Of the 12 Poaceae subfamilies, Bambusoideae is one of the largest and currently includes 115 genera with1439 described species. The diversity of woody bamboos in Yunnan Province, southwestern China, is one of the highest in the world, both at the community and species levels. Fossil evidence can provide new insights into the phylogeny and biogeography of Bambusoideae, but reliable fossil records of Bambusoideae are rare, especially in China despite their modern-day species richness and wide distribution. It is not clear whether the prevalence of extant Chinese bamboos corresponds to a recent diversification event or whether bamboos have been present in China for a long time but without a clear fossil record.
Prof. ZHOU Zhekun of Xishuangbanna Tropical Botanical Garden (XTBG) and his team discovered numerous well-preserved leaf blades and culms from the middle Miocene deposits in Sanzhangtian Basin, Zhenyuan County, Yunnan, Southwestern China (24°06' N, 101°13' E). Based on forty-four well-preserved compression and impression fossil leaf blades, they described the fossil bamboo species. The materials represented the earliest bamboo fossil blades and culms from China, with detailed external morphologies.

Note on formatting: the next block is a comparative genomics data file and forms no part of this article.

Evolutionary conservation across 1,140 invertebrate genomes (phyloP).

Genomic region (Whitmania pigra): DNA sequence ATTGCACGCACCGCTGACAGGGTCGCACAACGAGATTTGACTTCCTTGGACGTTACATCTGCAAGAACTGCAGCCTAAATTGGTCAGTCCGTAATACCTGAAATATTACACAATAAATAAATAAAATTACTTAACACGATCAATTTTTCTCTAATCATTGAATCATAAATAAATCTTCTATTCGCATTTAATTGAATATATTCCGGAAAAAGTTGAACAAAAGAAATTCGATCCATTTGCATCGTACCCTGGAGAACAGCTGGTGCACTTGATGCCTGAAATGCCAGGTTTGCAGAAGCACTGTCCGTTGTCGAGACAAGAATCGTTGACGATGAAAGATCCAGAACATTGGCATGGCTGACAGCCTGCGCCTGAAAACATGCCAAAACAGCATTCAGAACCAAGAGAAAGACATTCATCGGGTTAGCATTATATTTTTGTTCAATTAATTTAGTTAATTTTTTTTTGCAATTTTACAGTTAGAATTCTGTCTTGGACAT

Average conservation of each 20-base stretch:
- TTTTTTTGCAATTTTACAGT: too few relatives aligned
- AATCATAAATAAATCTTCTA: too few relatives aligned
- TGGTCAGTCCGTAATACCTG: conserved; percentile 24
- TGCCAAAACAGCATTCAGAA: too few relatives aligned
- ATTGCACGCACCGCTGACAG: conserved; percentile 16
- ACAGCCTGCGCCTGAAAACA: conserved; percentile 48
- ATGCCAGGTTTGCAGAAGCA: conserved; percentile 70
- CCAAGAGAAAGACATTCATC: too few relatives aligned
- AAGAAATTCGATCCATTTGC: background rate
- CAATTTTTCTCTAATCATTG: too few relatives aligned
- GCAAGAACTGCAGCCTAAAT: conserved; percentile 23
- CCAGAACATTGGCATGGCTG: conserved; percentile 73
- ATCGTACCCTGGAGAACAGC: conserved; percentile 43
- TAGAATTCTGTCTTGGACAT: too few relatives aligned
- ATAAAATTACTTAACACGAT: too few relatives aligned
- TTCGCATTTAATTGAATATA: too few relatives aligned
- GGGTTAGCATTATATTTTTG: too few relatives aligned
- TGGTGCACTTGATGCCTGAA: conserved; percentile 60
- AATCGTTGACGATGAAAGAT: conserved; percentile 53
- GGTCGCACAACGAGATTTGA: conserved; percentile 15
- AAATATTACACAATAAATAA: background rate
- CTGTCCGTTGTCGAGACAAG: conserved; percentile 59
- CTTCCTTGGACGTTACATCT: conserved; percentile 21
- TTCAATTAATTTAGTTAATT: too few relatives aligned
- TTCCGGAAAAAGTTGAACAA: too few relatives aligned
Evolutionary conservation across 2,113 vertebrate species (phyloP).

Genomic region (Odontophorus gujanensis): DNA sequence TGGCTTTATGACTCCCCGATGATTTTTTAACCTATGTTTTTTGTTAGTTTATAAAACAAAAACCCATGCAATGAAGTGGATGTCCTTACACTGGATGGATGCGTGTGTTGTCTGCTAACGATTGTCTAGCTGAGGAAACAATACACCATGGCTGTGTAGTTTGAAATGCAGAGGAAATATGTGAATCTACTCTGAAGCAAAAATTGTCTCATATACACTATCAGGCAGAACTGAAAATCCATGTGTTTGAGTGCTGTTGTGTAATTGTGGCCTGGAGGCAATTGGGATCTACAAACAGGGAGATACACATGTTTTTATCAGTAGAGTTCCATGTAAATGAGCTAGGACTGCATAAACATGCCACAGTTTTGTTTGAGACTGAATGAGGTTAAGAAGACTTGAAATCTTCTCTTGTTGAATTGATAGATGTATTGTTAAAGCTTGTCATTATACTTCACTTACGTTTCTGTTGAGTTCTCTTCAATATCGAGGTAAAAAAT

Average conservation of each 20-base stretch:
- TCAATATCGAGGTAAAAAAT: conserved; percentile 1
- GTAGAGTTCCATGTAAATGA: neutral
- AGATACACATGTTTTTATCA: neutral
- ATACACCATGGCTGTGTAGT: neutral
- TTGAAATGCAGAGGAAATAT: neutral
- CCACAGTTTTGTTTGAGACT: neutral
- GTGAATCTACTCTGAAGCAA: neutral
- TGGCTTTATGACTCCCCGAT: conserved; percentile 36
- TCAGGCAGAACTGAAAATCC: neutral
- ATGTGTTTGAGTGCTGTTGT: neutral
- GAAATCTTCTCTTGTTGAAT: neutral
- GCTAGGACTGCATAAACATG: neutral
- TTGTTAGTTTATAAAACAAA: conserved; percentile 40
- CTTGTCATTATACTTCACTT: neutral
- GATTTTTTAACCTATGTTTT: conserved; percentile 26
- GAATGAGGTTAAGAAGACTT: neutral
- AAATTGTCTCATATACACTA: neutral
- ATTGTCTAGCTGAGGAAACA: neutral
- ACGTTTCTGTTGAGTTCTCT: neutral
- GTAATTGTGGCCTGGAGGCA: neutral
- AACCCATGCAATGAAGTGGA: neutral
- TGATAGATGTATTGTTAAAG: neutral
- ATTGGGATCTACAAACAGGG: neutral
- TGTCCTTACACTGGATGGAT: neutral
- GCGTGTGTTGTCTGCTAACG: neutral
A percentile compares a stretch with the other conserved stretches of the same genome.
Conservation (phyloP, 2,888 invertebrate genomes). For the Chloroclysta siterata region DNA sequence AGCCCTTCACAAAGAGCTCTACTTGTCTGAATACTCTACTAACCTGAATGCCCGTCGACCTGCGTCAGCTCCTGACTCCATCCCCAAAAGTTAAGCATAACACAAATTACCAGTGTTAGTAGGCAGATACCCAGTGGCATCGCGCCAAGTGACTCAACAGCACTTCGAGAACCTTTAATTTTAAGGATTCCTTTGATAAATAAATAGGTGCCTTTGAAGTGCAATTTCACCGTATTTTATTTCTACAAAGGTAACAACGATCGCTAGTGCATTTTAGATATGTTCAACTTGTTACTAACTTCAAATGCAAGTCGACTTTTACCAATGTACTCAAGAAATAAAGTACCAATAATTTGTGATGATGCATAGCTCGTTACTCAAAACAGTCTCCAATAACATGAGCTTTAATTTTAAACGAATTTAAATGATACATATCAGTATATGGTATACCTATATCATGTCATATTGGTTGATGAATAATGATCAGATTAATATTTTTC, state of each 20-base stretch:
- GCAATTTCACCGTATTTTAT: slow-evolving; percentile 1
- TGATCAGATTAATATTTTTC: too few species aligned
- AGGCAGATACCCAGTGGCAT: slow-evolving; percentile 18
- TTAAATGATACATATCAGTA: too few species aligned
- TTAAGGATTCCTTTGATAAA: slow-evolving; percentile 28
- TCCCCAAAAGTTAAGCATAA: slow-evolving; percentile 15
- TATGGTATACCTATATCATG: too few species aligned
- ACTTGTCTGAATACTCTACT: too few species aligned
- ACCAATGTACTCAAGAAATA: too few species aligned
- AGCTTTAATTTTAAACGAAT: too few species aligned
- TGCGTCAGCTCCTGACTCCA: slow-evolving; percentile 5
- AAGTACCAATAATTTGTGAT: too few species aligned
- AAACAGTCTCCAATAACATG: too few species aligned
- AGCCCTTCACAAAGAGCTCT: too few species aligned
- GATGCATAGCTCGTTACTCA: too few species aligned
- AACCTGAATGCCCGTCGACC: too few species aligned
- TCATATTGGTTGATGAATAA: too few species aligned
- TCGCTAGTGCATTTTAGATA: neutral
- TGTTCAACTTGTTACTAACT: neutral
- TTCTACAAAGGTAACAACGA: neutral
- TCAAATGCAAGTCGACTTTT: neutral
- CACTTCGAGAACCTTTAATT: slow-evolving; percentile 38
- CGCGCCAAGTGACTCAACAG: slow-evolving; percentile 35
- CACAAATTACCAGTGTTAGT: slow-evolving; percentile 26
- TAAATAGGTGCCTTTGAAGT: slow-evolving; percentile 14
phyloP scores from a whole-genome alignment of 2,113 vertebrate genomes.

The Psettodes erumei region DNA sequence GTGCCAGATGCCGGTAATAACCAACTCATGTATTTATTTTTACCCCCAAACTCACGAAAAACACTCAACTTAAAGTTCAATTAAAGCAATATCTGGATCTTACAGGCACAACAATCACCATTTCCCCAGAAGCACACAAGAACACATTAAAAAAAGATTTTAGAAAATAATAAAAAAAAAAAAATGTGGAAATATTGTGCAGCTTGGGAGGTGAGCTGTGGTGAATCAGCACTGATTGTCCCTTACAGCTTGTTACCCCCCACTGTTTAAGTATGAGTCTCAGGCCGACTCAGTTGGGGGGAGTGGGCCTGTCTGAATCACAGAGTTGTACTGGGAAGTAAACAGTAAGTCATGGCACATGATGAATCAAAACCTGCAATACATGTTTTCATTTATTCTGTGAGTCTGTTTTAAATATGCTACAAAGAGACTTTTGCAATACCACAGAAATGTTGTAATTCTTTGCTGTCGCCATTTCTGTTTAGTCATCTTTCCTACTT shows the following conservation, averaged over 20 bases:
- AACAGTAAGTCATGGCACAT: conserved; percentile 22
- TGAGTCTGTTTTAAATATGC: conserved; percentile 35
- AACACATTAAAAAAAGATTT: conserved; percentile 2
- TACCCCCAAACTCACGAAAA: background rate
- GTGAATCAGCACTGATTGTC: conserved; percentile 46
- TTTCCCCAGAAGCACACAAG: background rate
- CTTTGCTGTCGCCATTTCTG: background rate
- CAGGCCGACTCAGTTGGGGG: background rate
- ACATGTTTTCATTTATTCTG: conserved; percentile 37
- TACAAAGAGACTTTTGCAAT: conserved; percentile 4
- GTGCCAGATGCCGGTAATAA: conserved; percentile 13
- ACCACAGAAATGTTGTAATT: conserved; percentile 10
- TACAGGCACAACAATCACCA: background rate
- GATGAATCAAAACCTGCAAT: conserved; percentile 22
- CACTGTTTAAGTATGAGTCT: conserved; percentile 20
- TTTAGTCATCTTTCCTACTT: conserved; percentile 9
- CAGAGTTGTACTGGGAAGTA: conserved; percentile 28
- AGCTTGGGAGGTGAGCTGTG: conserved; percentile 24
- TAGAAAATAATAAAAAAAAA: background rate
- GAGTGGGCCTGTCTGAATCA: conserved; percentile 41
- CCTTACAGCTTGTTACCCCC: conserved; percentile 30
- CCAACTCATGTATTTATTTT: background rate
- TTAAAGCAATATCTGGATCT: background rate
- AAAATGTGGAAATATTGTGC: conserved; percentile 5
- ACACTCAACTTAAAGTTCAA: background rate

Based on the lack of morphological and anatomical similarities with other fossil and extant culms, the researchers placed the fossil culms from Sanzhangtian into a new genus Bambusiculmus. The researchers also proposed four new species: Bambusium angustifolia L. Wang et Z.K. Zhou, sp. nov. , Bambusium latifolia L. Wang et Z.K. Zhou, sp. nov., Bambusiculmus latus L. Wang et Z.K. Zhou, sp. nov., Bambusiculmus angustus L. Wang et Z.K. Zhou, sp. nov..All fossil materials and epidermis slides are kept in Xishuangbanna Tropical Botanical Garden, Chinese Academy of Sciences.
Their findings provided the earliest evidence of bamboo fossil leaf blades and culms in China. The presence of bamboo fossils in Sanzhangtian indicated that bamboos had occurred in Yunnan over a long geological history; a diversified fossil bamboo forest or bamboo understory was already present during the middle Miocene in Yunnan, the biodiversity center of modern bamboos in China. The study entitled “The earliest fossil bamboos of China (middle Miocene, Yunnan) and their biogeographical importance” has been published online in Review of Palaeobotany and Palynology